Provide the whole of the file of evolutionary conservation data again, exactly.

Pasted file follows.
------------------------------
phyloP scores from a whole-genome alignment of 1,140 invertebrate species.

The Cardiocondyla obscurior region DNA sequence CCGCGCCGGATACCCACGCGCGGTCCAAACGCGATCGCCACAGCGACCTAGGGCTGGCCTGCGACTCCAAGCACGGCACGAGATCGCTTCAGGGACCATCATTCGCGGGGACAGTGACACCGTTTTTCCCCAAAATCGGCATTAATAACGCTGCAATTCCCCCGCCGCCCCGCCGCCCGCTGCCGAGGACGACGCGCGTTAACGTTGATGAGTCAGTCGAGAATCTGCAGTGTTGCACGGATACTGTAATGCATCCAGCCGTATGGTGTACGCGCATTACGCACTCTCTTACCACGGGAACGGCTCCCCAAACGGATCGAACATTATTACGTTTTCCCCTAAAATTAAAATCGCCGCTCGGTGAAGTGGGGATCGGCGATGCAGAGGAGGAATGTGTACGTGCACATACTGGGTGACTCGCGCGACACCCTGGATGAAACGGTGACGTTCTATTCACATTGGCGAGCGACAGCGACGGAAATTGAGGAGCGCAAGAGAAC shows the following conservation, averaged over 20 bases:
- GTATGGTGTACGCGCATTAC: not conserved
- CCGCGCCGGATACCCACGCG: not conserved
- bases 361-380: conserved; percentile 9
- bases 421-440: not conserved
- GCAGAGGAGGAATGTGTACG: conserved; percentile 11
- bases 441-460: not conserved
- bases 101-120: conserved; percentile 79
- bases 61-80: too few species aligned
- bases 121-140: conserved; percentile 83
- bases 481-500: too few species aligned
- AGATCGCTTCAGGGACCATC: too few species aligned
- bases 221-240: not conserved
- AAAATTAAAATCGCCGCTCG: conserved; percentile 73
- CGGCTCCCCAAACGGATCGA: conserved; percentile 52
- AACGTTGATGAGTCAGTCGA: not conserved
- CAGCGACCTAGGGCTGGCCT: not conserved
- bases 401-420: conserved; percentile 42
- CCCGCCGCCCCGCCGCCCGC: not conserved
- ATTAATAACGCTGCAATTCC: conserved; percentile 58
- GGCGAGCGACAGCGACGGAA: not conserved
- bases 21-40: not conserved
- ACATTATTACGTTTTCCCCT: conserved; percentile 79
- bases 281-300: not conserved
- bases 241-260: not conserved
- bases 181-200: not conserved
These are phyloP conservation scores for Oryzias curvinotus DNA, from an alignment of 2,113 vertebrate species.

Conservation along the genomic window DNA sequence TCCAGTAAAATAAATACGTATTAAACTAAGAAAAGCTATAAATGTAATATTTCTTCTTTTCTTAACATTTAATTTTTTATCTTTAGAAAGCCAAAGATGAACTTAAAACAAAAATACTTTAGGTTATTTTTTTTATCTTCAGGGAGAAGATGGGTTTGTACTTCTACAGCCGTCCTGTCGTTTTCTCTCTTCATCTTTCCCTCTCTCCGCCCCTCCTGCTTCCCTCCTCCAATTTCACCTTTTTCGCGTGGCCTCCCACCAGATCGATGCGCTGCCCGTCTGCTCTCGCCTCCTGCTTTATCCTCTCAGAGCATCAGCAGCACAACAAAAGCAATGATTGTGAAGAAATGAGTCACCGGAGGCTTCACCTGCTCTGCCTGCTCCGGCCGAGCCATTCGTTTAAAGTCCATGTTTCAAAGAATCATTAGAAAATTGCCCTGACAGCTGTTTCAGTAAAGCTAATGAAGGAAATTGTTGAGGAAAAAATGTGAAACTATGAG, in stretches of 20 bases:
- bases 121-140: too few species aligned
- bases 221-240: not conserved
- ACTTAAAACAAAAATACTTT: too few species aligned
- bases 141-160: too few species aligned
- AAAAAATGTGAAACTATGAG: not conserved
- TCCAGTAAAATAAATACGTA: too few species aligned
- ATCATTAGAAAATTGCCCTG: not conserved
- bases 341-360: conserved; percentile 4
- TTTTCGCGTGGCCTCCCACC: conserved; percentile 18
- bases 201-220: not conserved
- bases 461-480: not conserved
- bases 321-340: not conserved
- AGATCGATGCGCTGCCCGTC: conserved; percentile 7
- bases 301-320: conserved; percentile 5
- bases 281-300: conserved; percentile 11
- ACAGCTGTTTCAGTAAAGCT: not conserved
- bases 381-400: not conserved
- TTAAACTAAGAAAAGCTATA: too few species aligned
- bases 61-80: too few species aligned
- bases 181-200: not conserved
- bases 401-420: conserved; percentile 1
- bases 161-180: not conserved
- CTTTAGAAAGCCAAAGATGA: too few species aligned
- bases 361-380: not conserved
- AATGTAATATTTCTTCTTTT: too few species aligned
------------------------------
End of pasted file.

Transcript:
phyloP scores from a whole-genome alignment of 1,140 invertebrate species.

The Cardiocondyla obscurior region DNA sequence CCGCGCCGGATACCCACGCGCGGTCCAAACGCGATCGCCACAGCGACCTAGGGCTGGCCTGCGACTCCAAGCACGGCACGAGATCGCTTCAGGGACCATCATTCGCGGGGACAGTGACACCGTTTTTCCCCAAAATCGGCATTAATAACGCTGCAATTCCCCCGCCGCCCCGCCGCCCGCTGCCGAGGACGACGCGCGTTAACGTTGATGAGTCAGTCGAGAATCTGCAGTGTTGCACGGATACTGTAATGCATCCAGCCGTATGGTGTACGCGCATTACGCACTCTCTTACCACGGGAACGGCTCCCCAAACGGATCGAACATTATTACGTTTTCCCCTAAAATTAAAATCGCCGCTCGGTGAAGTGGGGATCGGCGATGCAGAGGAGGAATGTGTACGTGCACATACTGGGTGACTCGCGCGACACCCTGGATGAAACGGTGACGTTCTATTCACATTGGCGAGCGACAGCGACGGAAATTGAGGAGCGCAAGAGAAC shows the following conservation, averaged over 20 bases:
- GTATGGTGTACGCGCATTAC: not conserved
- CCGCGCCGGATACCCACGCG: not conserved
- bases 361-380: conserved; percentile 9
- bases 421-440: not conserved
- GCAGAGGAGGAATGTGTACG: conserved; percentile 11
- bases 441-460: not conserved
- bases 101-120: conserved; percentile 79
- bases 61-80: too few species aligned
- bases 121-140: conserved; percentile 83
- bases 481-500: too few species aligned
- AGATCGCTTCAGGGACCATC: too few species aligned
- bases 221-240: not conserved
- AAAATTAAAATCGCCGCTCG: conserved; percentile 73
- CGGCTCCCCAAACGGATCGA: conserved; percentile 52
- AACGTTGATGAGTCAGTCGA: not conserved
- CAGCGACCTAGGGCTGGCCT: not conserved
- bases 401-420: conserved; percentile 42
- CCCGCCGCCCCGCCGCCCGC: not conserved
- ATTAATAACGCTGCAATTCC: conserved; percentile 58
- GGCGAGCGACAGCGACGGAA: not conserved
- bases 21-40: not conserved
- ACATTATTACGTTTTCCCCT: conserved; percentile 79
- bases 281-300: not conserved
- bases 241-260: not conserved
- bases 181-200: not conserved
These are phyloP conservation scores for Oryzias curvinotus DNA, from an alignment of 2,113 vertebrate species.

Conservation along the genomic window DNA sequence TCCAGTAAAATAAATACGTATTAAACTAAGAAAAGCTATAAATGTAATATTTCTTCTTTTCTTAACATTTAATTTTTTATCTTTAGAAAGCCAAAGATGAACTTAAAACAAAAATACTTTAGGTTATTTTTTTTATCTTCAGGGAGAAGATGGGTTTGTACTTCTACAGCCGTCCTGTCGTTTTCTCTCTTCATCTTTCCCTCTCTCCGCCCCTCCTGCTTCCCTCCTCCAATTTCACCTTTTTCGCGTGGCCTCCCACCAGATCGATGCGCTGCCCGTCTGCTCTCGCCTCCTGCTTTATCCTCTCAGAGCATCAGCAGCACAACAAAAGCAATGATTGTGAAGAAATGAGTCACCGGAGGCTTCACCTGCTCTGCCTGCTCCGGCCGAGCCATTCGTTTAAAGTCCATGTTTCAAAGAATCATTAGAAAATTGCCCTGACAGCTGTTTCAGTAAAGCTAATGAAGGAAATTGTTGAGGAAAAAATGTGAAACTATGAG, in stretches of 20 bases:
- bases 121-140: too few species aligned
- bases 221-240: not conserved
- ACTTAAAACAAAAATACTTT: too few species aligned
- bases 141-160: too few species aligned
- AAAAAATGTGAAACTATGAG: not conserved
- TCCAGTAAAATAAATACGTA: too few species aligned
- ATCATTAGAAAATTGCCCTG: not conserved
- bases 341-360: conserved; percentile 4
- TTTTCGCGTGGCCTCCCACC: conserved; percentile 18
- bases 201-220: not conserved
- bases 461-480: not conserved
- bases 321-340: not conserved
- AGATCGATGCGCTGCCCGTC: conserved; percentile 7
- bases 301-320: conserved; percentile 5
- bases 281-300: conserved; percentile 11
- ACAGCTGTTTCAGTAAAGCT: not conserved
- bases 381-400: not conserved
- TTAAACTAAGAAAAGCTATA: too few species aligned
- bases 61-80: too few species aligned
- bases 181-200: not conserved
- bases 401-420: conserved; percentile 1
- bases 161-180: not conserved
- CTTTAGAAAGCCAAAGATGA: too few species aligned
- bases 361-380: not conserved
- AATGTAATATTTCTTCTTTT: too few species aligned